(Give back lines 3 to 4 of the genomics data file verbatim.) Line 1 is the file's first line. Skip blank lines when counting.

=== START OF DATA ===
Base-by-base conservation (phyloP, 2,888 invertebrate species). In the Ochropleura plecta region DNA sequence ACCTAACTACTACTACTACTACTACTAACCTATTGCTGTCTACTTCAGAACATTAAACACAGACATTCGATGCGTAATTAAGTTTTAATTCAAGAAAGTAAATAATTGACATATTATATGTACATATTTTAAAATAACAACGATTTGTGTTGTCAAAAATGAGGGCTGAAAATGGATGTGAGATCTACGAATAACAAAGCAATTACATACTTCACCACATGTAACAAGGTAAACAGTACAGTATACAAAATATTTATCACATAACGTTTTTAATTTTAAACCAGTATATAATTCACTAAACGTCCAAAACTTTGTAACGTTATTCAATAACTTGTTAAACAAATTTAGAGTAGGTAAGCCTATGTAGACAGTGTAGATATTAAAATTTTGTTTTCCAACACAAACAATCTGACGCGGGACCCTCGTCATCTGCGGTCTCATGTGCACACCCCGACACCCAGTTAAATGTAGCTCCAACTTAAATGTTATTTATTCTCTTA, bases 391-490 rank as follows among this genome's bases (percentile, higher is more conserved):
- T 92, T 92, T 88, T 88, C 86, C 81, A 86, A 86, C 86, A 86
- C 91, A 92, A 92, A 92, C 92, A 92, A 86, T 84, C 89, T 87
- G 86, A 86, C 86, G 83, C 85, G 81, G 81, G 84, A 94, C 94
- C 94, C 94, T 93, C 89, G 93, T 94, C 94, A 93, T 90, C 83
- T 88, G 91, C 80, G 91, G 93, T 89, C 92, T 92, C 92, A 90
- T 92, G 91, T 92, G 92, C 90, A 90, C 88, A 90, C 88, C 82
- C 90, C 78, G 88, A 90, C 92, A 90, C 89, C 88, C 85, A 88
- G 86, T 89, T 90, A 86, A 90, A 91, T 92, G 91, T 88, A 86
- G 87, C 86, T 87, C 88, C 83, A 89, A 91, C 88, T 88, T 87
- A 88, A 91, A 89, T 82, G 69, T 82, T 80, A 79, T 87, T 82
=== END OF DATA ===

- C 91, A 92, A 92, A 92, C 92, A 92, A 86, T 84, C 89, T 87
- G 86, A 86, C 86, G 83, C 85, G 81, G 81, G 84, A 94, C 94